Goldman Sachs to Help Small Businesses

December 1, 2009

Just when we thought small businesses were going to experience harder times than major retailers, Goldman Sachs comes to the rescue with a plan to educate and finance small businesses. Their impressive plan to funnel $500 million dollars to provide management education, mentoring, and access to capital to small businesses is the largest of its kind in history. Warren Buffet, who bailed out Goldman Sachs early in this economic crisis, will assist Goldman Sachs in providing theses resources to small businesses.

Major retailers have experienced a loss of funding due to CIT Bank having to eliminate their factoring loan program. Factoring loans were very popular around holiday time for financing Christmas inventory. Retailers now have to finance their own inventory.

Critics say that Goldman Sachs is using this opportunity to improve its image and bad reputation as a result of receiving bailout money and improving its financial position. It would help small businesses to know how to research grants and loans if they would like to take advantage of this opportunity to grow their businesses.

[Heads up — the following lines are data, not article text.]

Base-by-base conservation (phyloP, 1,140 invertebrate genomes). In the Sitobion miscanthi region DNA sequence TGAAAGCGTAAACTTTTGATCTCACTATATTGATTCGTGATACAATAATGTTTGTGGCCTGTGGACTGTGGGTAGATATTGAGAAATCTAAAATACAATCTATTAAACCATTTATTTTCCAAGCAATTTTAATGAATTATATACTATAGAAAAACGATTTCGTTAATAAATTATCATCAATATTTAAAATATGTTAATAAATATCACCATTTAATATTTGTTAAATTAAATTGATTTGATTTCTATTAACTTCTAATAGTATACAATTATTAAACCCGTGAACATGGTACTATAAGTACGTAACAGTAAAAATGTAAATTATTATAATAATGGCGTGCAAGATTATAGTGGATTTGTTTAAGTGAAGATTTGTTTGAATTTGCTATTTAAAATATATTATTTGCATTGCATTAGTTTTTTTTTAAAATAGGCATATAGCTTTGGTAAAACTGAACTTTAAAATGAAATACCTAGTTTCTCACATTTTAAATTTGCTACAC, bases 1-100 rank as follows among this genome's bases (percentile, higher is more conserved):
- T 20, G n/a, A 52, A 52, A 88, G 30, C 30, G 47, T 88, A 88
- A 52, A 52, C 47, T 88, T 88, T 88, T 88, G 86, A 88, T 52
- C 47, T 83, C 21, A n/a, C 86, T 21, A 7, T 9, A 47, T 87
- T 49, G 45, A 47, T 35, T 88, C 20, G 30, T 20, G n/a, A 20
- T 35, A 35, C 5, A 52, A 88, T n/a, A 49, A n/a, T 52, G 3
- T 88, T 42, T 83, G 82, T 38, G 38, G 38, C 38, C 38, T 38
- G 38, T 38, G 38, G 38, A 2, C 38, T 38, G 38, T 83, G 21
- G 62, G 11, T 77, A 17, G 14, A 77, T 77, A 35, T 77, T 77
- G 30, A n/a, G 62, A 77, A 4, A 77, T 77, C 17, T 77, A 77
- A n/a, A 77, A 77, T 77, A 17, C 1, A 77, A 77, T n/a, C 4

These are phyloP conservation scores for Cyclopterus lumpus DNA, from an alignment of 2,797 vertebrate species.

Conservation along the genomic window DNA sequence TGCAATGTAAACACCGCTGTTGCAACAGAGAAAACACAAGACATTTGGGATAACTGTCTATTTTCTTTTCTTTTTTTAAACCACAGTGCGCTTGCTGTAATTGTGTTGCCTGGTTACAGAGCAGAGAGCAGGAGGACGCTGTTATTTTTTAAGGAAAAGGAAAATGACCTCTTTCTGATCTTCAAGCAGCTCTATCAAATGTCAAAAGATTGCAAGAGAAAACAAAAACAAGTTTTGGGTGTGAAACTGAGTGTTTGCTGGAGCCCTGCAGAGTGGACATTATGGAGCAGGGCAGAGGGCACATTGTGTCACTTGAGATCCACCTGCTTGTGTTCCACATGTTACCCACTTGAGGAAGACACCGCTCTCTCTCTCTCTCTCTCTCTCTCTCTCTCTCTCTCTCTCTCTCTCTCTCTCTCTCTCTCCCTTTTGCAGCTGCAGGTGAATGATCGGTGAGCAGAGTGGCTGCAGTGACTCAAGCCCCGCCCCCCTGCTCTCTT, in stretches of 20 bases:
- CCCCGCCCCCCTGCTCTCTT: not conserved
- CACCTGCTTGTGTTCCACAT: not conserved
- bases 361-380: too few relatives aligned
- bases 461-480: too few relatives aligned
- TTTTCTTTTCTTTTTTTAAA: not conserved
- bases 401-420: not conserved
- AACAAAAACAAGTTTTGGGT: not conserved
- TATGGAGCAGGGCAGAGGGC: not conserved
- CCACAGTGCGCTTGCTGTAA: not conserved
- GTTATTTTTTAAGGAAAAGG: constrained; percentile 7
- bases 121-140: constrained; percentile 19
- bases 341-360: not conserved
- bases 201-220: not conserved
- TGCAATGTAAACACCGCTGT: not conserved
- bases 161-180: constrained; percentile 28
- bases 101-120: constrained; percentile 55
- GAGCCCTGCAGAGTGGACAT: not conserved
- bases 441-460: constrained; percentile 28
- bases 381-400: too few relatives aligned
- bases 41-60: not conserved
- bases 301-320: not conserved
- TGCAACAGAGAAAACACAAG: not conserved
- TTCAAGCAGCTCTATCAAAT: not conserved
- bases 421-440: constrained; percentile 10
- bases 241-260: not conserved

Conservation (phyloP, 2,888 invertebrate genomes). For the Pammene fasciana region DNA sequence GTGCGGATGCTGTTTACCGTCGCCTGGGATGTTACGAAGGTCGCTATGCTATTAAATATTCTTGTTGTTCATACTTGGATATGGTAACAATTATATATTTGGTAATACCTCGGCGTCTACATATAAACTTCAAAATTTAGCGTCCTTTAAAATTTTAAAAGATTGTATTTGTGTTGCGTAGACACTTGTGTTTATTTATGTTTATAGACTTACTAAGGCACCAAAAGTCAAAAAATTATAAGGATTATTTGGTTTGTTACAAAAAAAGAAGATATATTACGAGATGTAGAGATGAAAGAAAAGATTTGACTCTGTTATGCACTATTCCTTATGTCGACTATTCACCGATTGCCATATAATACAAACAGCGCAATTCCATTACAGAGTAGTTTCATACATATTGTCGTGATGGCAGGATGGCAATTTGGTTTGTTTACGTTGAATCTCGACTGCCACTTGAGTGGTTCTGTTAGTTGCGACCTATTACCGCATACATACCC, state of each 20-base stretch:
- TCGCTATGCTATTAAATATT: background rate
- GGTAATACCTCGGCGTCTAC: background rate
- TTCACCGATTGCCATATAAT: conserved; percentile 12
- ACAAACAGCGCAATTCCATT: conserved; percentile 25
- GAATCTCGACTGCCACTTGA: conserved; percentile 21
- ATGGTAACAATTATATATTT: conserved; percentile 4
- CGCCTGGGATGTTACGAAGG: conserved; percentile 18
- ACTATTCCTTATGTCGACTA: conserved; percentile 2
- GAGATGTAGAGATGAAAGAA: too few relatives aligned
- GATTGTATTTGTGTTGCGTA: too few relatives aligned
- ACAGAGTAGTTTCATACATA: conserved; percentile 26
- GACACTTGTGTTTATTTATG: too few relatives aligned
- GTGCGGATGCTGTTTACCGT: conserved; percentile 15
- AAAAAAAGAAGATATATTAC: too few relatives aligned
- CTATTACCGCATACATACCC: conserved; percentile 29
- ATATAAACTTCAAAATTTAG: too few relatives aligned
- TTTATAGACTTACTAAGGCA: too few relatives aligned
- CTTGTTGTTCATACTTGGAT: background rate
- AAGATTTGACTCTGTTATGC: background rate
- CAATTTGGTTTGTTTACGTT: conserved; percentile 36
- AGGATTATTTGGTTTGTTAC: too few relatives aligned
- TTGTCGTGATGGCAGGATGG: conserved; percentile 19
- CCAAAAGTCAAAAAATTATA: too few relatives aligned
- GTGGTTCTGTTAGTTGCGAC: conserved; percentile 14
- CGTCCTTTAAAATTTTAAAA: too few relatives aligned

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CIT Working to Strengthen Management

August 14, 2009

Photo by Lisa Gagne

Photo by Lisa Gagne

As CIT was forced to pledge most of its assets to secure a $1 billion dollar note, the company has also agreed to “strengthen its management and risk oversight, submit a plan to raise capital and fix its loan loss accounting,” reported Colin Barr, Senior Writer for Fortune in his August 13, 2009 article.

This means CIT must review the salaries of top executives to insure that their high salaries are not causing the company’s financial failure. Colin Barr also note that CEO Jeff Peek “who has made $36 million since 2004 for leading the company to the brink of bankruptcy” signed the agreement with the FDIC.

In view of the securing of financing for CIT, there are still questions as to whether CIT will be able to continue, considering the fact that CIT has made its money by “borrowing money at low rates and lending it out at higher rates.”

Retailers now have money for Christmas inventory, but some of the retailers who need this money are at risk of bankruptcy, themselves.